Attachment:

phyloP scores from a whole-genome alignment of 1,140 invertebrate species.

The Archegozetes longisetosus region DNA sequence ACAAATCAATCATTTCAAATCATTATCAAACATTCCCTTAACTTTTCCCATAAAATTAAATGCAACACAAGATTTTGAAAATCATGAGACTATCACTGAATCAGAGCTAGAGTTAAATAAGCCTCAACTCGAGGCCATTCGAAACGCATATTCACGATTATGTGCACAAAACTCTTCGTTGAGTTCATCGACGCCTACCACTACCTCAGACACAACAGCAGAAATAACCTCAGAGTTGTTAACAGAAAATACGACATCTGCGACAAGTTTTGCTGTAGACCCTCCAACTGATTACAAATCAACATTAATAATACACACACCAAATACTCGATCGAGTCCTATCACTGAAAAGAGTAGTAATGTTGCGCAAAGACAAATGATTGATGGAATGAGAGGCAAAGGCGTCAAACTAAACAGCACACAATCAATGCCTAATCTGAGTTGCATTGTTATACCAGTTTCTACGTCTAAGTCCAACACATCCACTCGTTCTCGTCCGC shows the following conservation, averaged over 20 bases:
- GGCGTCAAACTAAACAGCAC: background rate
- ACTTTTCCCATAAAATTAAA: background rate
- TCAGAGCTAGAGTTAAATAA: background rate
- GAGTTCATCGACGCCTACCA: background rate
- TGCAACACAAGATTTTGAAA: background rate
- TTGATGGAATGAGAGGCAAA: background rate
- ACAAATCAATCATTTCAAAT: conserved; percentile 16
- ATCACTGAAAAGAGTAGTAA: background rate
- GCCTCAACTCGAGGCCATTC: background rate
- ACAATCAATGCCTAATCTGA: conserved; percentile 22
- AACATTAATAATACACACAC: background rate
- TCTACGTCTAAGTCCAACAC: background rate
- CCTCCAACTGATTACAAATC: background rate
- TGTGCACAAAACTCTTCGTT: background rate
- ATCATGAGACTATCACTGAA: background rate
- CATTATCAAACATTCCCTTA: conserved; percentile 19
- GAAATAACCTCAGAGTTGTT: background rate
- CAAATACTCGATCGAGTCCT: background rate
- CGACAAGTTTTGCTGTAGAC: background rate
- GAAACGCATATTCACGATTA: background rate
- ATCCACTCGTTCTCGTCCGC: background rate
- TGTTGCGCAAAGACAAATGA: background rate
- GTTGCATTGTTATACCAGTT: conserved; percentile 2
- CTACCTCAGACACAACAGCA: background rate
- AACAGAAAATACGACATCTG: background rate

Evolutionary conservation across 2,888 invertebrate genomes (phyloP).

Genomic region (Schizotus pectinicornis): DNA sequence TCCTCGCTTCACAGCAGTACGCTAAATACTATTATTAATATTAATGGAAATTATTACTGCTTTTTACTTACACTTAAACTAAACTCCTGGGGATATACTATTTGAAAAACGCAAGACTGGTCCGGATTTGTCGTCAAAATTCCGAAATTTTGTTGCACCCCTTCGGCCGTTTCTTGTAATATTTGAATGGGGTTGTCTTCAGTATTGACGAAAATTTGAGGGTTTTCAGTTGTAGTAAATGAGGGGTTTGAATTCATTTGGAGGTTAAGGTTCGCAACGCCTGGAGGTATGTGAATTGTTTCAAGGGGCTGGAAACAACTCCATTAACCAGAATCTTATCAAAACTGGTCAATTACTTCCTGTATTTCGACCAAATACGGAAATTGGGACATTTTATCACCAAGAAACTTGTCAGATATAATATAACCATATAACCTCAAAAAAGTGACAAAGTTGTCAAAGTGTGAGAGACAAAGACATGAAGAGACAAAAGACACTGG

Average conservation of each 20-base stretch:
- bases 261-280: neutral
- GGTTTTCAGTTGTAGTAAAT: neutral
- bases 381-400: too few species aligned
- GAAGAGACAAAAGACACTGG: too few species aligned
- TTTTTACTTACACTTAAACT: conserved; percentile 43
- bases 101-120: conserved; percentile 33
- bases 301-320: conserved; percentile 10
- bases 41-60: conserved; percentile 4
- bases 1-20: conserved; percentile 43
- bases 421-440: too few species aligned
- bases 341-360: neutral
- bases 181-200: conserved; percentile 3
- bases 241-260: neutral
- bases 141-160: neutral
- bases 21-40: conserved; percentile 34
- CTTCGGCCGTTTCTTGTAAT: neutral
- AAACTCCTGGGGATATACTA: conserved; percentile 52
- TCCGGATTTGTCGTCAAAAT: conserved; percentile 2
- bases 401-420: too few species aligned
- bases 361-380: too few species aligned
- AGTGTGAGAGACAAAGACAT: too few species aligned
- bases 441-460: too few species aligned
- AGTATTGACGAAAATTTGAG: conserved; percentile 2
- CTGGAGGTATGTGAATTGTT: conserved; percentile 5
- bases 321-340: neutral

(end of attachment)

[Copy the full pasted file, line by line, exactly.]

phyloP scores from a whole-genome alignment of 1,140 invertebrate species.

The Archegozetes longisetosus region DNA sequence ACAAATCAATCATTTCAAATCATTATCAAACATTCCCTTAACTTTTCCCATAAAATTAAATGCAACACAAGATTTTGAAAATCATGAGACTATCACTGAATCAGAGCTAGAGTTAAATAAGCCTCAACTCGAGGCCATTCGAAACGCATATTCACGATTATGTGCACAAAACTCTTCGTTGAGTTCATCGACGCCTACCACTACCTCAGACACAACAGCAGAAATAACCTCAGAGTTGTTAACAGAAAATACGACATCTGCGACAAGTTTTGCTGTAGACCCTCCAACTGATTACAAATCAACATTAATAATACACACACCAAATACTCGATCGAGTCCTATCACTGAAAAGAGTAGTAATGTTGCGCAAAGACAAATGATTGATGGAATGAGAGGCAAAGGCGTCAAACTAAACAGCACACAATCAATGCCTAATCTGAGTTGCATTGTTATACCAGTTTCTACGTCTAAGTCCAACACATCCACTCGTTCTCGTCCGC shows the following conservation, averaged over 20 bases:
- GGCGTCAAACTAAACAGCAC: background rate
- ACTTTTCCCATAAAATTAAA: background rate
- TCAGAGCTAGAGTTAAATAA: background rate
- GAGTTCATCGACGCCTACCA: background rate
- TGCAACACAAGATTTTGAAA: background rate
- TTGATGGAATGAGAGGCAAA: background rate
- ACAAATCAATCATTTCAAAT: conserved; percentile 16
- ATCACTGAAAAGAGTAGTAA: background rate
- GCCTCAACTCGAGGCCATTC: background rate
- ACAATCAATGCCTAATCTGA: conserved; percentile 22
- AACATTAATAATACACACAC: background rate
- TCTACGTCTAAGTCCAACAC: background rate
- CCTCCAACTGATTACAAATC: background rate
- TGTGCACAAAACTCTTCGTT: background rate
- ATCATGAGACTATCACTGAA: background rate
- CATTATCAAACATTCCCTTA: conserved; percentile 19
- GAAATAACCTCAGAGTTGTT: background rate
- CAAATACTCGATCGAGTCCT: background rate
- CGACAAGTTTTGCTGTAGAC: background rate
- GAAACGCATATTCACGATTA: background rate
- ATCCACTCGTTCTCGTCCGC: background rate
- TGTTGCGCAAAGACAAATGA: background rate
- GTTGCATTGTTATACCAGTT: conserved; percentile 2
- CTACCTCAGACACAACAGCA: background rate
- AACAGAAAATACGACATCTG: background rate

Evolutionary conservation across 2,888 invertebrate genomes (phyloP).

Genomic region (Schizotus pectinicornis): DNA sequence TCCTCGCTTCACAGCAGTACGCTAAATACTATTATTAATATTAATGGAAATTATTACTGCTTTTTACTTACACTTAAACTAAACTCCTGGGGATATACTATTTGAAAAACGCAAGACTGGTCCGGATTTGTCGTCAAAATTCCGAAATTTTGTTGCACCCCTTCGGCCGTTTCTTGTAATATTTGAATGGGGTTGTCTTCAGTATTGACGAAAATTTGAGGGTTTTCAGTTGTAGTAAATGAGGGGTTTGAATTCATTTGGAGGTTAAGGTTCGCAACGCCTGGAGGTATGTGAATTGTTTCAAGGGGCTGGAAACAACTCCATTAACCAGAATCTTATCAAAACTGGTCAATTACTTCCTGTATTTCGACCAAATACGGAAATTGGGACATTTTATCACCAAGAAACTTGTCAGATATAATATAACCATATAACCTCAAAAAAGTGACAAAGTTGTCAAAGTGTGAGAGACAAAGACATGAAGAGACAAAAGACACTGG

Average conservation of each 20-base stretch:
- bases 261-280: neutral
- GGTTTTCAGTTGTAGTAAAT: neutral
- bases 381-400: too few species aligned
- GAAGAGACAAAAGACACTGG: too few species aligned
- TTTTTACTTACACTTAAACT: conserved; percentile 43
- bases 101-120: conserved; percentile 33
- bases 301-320: conserved; percentile 10
- bases 41-60: conserved; percentile 4
- bases 1-20: conserved; percentile 43
- bases 421-440: too few species aligned
- bases 341-360: neutral
- bases 181-200: conserved; percentile 3
- bases 241-260: neutral
- bases 141-160: neutral
- bases 21-40: conserved; percentile 34
- CTTCGGCCGTTTCTTGTAAT: neutral
- AAACTCCTGGGGATATACTA: conserved; percentile 52
- TCCGGATTTGTCGTCAAAAT: conserved; percentile 2
- bases 401-420: too few species aligned
- bases 361-380: too few species aligned
- AGTGTGAGAGACAAAGACAT: too few species aligned
- bases 441-460: too few species aligned
- AGTATTGACGAAAATTTGAG: conserved; percentile 2
- CTGGAGGTATGTGAATTGTT: conserved; percentile 5
- bases 321-340: neutral